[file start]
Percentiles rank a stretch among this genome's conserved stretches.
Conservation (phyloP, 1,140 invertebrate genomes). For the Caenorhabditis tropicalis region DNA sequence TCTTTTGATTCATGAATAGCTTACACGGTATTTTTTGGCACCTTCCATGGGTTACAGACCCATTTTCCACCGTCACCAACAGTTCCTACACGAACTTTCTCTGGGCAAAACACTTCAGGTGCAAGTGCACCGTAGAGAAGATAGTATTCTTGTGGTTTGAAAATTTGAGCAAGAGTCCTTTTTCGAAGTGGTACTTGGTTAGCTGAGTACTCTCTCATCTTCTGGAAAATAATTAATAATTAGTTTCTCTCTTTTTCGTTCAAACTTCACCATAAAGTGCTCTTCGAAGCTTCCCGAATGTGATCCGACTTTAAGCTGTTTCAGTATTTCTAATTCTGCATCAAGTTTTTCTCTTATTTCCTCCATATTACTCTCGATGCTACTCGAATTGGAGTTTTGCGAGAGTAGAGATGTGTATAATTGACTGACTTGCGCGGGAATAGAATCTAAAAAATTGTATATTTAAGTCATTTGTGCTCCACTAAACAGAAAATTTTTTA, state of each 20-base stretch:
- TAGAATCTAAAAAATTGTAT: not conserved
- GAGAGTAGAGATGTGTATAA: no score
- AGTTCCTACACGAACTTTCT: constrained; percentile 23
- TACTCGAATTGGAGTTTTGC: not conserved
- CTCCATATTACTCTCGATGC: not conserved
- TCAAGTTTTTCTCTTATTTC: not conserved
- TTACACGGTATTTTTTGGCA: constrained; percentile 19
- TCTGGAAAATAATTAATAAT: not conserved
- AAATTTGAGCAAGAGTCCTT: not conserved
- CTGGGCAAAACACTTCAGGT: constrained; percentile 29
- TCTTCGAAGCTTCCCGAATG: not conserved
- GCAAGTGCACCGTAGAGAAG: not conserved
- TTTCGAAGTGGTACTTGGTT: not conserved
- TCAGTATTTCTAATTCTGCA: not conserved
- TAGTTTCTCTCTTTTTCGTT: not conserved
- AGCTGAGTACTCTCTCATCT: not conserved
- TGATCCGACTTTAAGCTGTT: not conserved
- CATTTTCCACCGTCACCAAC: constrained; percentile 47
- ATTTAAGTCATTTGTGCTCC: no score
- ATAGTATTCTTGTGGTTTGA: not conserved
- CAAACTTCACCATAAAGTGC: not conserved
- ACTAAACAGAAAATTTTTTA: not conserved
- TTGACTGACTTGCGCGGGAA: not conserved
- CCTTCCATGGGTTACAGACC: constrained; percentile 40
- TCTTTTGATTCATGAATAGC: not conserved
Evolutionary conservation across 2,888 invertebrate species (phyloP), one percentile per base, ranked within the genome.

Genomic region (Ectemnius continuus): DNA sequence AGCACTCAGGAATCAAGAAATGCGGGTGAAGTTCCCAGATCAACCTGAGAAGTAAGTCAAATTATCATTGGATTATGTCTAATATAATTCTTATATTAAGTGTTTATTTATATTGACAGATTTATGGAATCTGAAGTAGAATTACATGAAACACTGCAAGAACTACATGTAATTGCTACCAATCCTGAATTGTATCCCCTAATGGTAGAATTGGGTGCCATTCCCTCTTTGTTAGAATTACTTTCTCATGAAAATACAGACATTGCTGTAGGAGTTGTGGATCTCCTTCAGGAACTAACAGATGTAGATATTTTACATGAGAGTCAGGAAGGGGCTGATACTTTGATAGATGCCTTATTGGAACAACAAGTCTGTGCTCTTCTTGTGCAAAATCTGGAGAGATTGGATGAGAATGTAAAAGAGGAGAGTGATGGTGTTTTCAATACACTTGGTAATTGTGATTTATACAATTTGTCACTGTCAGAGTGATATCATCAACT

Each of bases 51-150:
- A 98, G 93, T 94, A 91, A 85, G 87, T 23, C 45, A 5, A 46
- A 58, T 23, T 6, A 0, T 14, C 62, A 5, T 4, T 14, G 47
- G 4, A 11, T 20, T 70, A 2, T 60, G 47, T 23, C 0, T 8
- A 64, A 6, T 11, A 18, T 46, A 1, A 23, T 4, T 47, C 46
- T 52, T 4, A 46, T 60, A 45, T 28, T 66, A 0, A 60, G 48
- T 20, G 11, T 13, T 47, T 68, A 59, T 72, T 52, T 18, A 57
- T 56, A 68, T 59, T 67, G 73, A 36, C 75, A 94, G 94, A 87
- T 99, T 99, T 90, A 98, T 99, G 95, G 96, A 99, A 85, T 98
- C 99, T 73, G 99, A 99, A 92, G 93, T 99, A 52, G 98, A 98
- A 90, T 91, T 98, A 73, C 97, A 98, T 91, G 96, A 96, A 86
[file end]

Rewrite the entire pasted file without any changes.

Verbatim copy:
Percentiles rank a stretch among this genome's conserved stretches.
Conservation (phyloP, 1,140 invertebrate genomes). For the Caenorhabditis tropicalis region DNA sequence TCTTTTGATTCATGAATAGCTTACACGGTATTTTTTGGCACCTTCCATGGGTTACAGACCCATTTTCCACCGTCACCAACAGTTCCTACACGAACTTTCTCTGGGCAAAACACTTCAGGTGCAAGTGCACCGTAGAGAAGATAGTATTCTTGTGGTTTGAAAATTTGAGCAAGAGTCCTTTTTCGAAGTGGTACTTGGTTAGCTGAGTACTCTCTCATCTTCTGGAAAATAATTAATAATTAGTTTCTCTCTTTTTCGTTCAAACTTCACCATAAAGTGCTCTTCGAAGCTTCCCGAATGTGATCCGACTTTAAGCTGTTTCAGTATTTCTAATTCTGCATCAAGTTTTTCTCTTATTTCCTCCATATTACTCTCGATGCTACTCGAATTGGAGTTTTGCGAGAGTAGAGATGTGTATAATTGACTGACTTGCGCGGGAATAGAATCTAAAAAATTGTATATTTAAGTCATTTGTGCTCCACTAAACAGAAAATTTTTTA, state of each 20-base stretch:
- TAGAATCTAAAAAATTGTAT: not conserved
- GAGAGTAGAGATGTGTATAA: no score
- AGTTCCTACACGAACTTTCT: constrained; percentile 23
- TACTCGAATTGGAGTTTTGC: not conserved
- CTCCATATTACTCTCGATGC: not conserved
- TCAAGTTTTTCTCTTATTTC: not conserved
- TTACACGGTATTTTTTGGCA: constrained; percentile 19
- TCTGGAAAATAATTAATAAT: not conserved
- AAATTTGAGCAAGAGTCCTT: not conserved
- CTGGGCAAAACACTTCAGGT: constrained; percentile 29
- TCTTCGAAGCTTCCCGAATG: not conserved
- GCAAGTGCACCGTAGAGAAG: not conserved
- TTTCGAAGTGGTACTTGGTT: not conserved
- TCAGTATTTCTAATTCTGCA: not conserved
- TAGTTTCTCTCTTTTTCGTT: not conserved
- AGCTGAGTACTCTCTCATCT: not conserved
- TGATCCGACTTTAAGCTGTT: not conserved
- CATTTTCCACCGTCACCAAC: constrained; percentile 47
- ATTTAAGTCATTTGTGCTCC: no score
- ATAGTATTCTTGTGGTTTGA: not conserved
- CAAACTTCACCATAAAGTGC: not conserved
- ACTAAACAGAAAATTTTTTA: not conserved
- TTGACTGACTTGCGCGGGAA: not conserved
- CCTTCCATGGGTTACAGACC: constrained; percentile 40
- TCTTTTGATTCATGAATAGC: not conserved
Evolutionary conservation across 2,888 invertebrate species (phyloP), one percentile per base, ranked within the genome.

Genomic region (Ectemnius continuus): DNA sequence AGCACTCAGGAATCAAGAAATGCGGGTGAAGTTCCCAGATCAACCTGAGAAGTAAGTCAAATTATCATTGGATTATGTCTAATATAATTCTTATATTAAGTGTTTATTTATATTGACAGATTTATGGAATCTGAAGTAGAATTACATGAAACACTGCAAGAACTACATGTAATTGCTACCAATCCTGAATTGTATCCCCTAATGGTAGAATTGGGTGCCATTCCCTCTTTGTTAGAATTACTTTCTCATGAAAATACAGACATTGCTGTAGGAGTTGTGGATCTCCTTCAGGAACTAACAGATGTAGATATTTTACATGAGAGTCAGGAAGGGGCTGATACTTTGATAGATGCCTTATTGGAACAACAAGTCTGTGCTCTTCTTGTGCAAAATCTGGAGAGATTGGATGAGAATGTAAAAGAGGAGAGTGATGGTGTTTTCAATACACTTGGTAATTGTGATTTATACAATTTGTCACTGTCAGAGTGATATCATCAACT

Each of bases 51-150:
- A 98, G 93, T 94, A 91, A 85, G 87, T 23, C 45, A 5, A 46
- A 58, T 23, T 6, A 0, T 14, C 62, A 5, T 4, T 14, G 47
- G 4, A 11, T 20, T 70, A 2, T 60, G 47, T 23, C 0, T 8
- A 64, A 6, T 11, A 18, T 46, A 1, A 23, T 4, T 47, C 46
- T 52, T 4, A 46, T 60, A 45, T 28, T 66, A 0, A 60, G 48
- T 20, G 11, T 13, T 47, T 68, A 59, T 72, T 52, T 18, A 57
- T 56, A 68, T 59, T 67, G 73, A 36, C 75, A 94, G 94, A 87
- T 99, T 99, T 90, A 98, T 99, G 95, G 96, A 99, A 85, T 98
- C 99, T 73, G 99, A 99, A 92, G 93, T 99, A 52, G 98, A 98
- A 90, T 91, T 98, A 73, C 97, A 98, T 91, G 96, A 96, A 86